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Three mistakes to avoid when you start a new job

When starting a new job, there are three common mistakes new hires make that you should avoid.

Women smiling representing phrases to say or not to say.

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Starting off on the right foot

You job searched, you narrowed it down, you went through countless interviews, and you’ve found a fit. You start your new job next week, and like any non-robot human, you’re probably nervous because you want to make a good first impression.

Dominque Jones, VP of HR at Halogen Software, a leader in talent management, has some advice. She notes that 30 percent of millennials, and 34 percent of Gen Z found that having opportunities for advancement is a top motivator for young workers to stay with a company and work hard.

“Advancement may be the goal, but in reality most millennials are making mistakes that ultimately hold them back from moving forward in their positions,” Jones notes.

In her own words below, Jones observes three mistakes new employees make in the office, and none are exclusive to millennials:

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Mistake 1: Being reluctant or afraid to ask questions

You may be so eager to start in your role or to impress your new boss that you are hesitant to stop and ask questions. But failing to clarify or get information about even simple tasks or procedures can lead to big, unnecessary headaches and mistakes down the road.

Ask questions about everything you may need to know, from how to open an IT ticket to your new job responsibilities, to how to work the lunch room coffee machine.

Asking questions is not a sign of weakness; it is a sign of a confident, engaged employee setting themselves up for success in their new role.

Mistake 2: Missing the fundamentals

Stay attentive and focused during orientation. Most companies require new employees to take part in an orientation or training process before they get started in their new role. While you may want to dive in and get started in your new position right away, make sure you don’t glaze through the important foundational information in the first days or weeks.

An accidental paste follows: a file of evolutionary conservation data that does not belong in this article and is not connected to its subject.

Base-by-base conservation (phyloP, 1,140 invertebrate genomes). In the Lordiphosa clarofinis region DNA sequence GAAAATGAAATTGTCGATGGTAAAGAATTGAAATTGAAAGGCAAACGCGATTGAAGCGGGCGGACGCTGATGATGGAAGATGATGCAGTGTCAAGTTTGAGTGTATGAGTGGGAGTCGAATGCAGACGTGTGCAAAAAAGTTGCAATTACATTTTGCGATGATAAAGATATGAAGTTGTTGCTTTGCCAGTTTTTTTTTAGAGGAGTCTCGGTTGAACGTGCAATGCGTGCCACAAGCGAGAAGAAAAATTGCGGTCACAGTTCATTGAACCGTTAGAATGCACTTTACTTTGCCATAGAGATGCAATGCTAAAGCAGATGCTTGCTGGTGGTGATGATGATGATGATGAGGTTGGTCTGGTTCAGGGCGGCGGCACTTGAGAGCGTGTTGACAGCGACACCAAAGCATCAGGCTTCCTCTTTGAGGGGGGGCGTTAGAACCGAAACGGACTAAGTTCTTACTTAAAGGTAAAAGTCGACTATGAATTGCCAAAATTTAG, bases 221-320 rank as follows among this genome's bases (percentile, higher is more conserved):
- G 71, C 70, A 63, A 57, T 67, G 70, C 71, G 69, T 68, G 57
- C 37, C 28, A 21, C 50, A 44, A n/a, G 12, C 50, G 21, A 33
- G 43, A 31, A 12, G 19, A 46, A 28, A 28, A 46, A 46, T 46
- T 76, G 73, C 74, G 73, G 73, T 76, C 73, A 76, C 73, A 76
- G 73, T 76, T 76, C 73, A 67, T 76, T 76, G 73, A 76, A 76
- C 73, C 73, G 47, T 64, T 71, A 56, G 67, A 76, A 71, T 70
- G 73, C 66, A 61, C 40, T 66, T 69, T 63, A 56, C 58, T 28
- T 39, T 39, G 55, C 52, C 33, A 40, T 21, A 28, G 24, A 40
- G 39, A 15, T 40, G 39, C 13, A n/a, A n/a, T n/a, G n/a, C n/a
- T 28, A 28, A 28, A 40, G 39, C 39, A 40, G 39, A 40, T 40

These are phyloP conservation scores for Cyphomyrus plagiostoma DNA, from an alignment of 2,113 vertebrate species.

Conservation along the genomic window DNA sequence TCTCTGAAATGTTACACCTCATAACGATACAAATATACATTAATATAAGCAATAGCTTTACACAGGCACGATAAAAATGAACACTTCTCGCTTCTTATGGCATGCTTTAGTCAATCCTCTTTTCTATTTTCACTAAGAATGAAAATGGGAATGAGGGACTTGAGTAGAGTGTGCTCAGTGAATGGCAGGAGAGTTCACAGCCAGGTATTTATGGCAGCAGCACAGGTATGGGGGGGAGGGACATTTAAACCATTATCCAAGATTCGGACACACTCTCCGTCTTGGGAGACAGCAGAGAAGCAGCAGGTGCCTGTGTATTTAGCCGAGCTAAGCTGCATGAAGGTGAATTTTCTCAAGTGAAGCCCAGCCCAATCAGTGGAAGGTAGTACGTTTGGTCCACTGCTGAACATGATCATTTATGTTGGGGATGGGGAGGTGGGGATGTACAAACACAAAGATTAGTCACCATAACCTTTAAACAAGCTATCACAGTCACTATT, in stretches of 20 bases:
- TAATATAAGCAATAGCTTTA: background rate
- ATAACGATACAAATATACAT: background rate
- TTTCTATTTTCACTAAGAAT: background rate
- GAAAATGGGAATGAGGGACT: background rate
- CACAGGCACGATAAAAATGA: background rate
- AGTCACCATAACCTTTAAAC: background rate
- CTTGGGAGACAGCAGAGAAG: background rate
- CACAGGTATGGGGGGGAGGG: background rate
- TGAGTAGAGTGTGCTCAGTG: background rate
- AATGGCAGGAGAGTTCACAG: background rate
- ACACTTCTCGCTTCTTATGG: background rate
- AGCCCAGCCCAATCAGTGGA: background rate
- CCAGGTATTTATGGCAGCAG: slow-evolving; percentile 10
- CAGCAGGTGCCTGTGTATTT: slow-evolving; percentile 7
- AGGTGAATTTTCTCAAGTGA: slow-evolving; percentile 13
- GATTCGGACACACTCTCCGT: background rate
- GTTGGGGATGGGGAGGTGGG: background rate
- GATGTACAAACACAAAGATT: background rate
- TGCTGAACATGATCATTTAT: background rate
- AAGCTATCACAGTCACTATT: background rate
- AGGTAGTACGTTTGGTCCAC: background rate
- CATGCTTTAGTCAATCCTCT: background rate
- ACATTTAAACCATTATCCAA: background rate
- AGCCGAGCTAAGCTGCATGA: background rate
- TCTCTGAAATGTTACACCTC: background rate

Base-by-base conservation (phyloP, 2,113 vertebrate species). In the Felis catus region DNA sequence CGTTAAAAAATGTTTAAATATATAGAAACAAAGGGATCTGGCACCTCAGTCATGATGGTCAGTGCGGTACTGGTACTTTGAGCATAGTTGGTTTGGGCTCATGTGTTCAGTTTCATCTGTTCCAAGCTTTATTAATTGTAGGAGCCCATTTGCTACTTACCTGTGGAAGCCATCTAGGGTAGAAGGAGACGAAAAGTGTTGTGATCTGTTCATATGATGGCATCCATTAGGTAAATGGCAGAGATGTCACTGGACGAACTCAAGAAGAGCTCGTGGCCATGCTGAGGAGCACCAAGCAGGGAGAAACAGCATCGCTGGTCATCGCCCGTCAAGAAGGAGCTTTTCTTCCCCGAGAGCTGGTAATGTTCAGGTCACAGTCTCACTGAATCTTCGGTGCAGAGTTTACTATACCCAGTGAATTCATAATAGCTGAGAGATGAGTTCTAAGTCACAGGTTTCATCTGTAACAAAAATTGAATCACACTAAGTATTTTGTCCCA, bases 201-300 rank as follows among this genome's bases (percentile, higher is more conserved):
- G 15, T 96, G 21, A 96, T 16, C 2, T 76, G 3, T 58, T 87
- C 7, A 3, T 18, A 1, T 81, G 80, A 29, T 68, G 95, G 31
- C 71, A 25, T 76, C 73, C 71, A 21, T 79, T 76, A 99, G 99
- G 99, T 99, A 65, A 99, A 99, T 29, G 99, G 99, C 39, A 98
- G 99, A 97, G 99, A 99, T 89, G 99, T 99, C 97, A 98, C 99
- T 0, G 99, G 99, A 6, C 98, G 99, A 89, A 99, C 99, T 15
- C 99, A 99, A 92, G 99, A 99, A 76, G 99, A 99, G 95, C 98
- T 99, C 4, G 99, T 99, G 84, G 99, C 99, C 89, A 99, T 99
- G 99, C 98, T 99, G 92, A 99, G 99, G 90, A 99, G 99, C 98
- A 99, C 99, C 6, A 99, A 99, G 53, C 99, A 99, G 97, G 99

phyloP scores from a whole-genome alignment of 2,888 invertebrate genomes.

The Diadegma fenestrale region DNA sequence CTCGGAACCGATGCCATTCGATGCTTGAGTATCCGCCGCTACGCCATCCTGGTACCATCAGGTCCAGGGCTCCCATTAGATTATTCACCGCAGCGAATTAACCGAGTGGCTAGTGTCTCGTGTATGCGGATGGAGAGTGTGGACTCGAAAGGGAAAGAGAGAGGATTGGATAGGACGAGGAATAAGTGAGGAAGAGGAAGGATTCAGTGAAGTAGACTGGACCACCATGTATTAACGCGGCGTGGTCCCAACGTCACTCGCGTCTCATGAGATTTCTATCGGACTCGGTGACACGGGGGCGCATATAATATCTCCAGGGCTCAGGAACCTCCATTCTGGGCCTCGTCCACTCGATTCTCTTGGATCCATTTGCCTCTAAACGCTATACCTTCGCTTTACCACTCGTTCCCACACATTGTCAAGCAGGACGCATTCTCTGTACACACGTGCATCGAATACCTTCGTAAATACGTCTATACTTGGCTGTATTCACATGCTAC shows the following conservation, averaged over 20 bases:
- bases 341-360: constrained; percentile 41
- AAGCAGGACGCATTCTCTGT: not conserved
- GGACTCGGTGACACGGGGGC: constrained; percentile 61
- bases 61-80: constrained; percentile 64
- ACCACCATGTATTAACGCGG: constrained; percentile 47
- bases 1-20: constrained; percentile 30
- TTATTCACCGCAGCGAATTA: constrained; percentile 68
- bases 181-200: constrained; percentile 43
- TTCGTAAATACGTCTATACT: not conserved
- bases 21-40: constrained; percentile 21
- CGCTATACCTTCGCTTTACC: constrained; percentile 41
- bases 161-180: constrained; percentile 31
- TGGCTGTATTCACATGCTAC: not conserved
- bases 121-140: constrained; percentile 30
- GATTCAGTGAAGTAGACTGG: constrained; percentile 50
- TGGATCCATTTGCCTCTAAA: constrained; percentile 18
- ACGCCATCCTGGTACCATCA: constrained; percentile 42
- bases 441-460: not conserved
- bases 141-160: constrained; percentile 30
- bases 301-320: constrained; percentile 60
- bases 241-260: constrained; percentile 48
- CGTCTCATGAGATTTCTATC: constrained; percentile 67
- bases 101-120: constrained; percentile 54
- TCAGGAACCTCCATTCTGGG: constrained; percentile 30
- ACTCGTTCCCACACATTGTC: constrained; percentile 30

Orientation often details an organization’s corporate culture and business climate, helping you understand how you can contribute to its success. There is also usually important information like who to talk to you when you have a phone or internet problem or how you get paid.

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Showing you are engaged and attentive about even the little details is a great way to leave a good first impression.

Mistake 3: Not taking the time to meet key people

Don’t miss out on chances to get to know your manager and team members and other peers. Since you’ll be working closely with these people in your role, it’s a good idea to get to know each other and establish a good working relationship.

Your coworkers can be the best resource to understand the company culture and who is responsible for what and who can help you with certain tasks. It’s also a good idea to show your team how you can make their lives easier.

Identify 2-3 key strengths that you bring to your new role and collaborate with your manager to communicate these strengths to your work team/ network. Take a chance to sit down with your manager to establish goals for the next 90 days that leverage your strengths and experience and will help integrate you into your new role on the team.

The takeaway

In Jones’ advice above, there is a common thread: don’t just do the bare minimum. Worrying more about how your office is decorated and less about the people on your team will doom you to failure. Keeping your head down and not asking questions or introducing yourself around will make you less appealing as a new hire.

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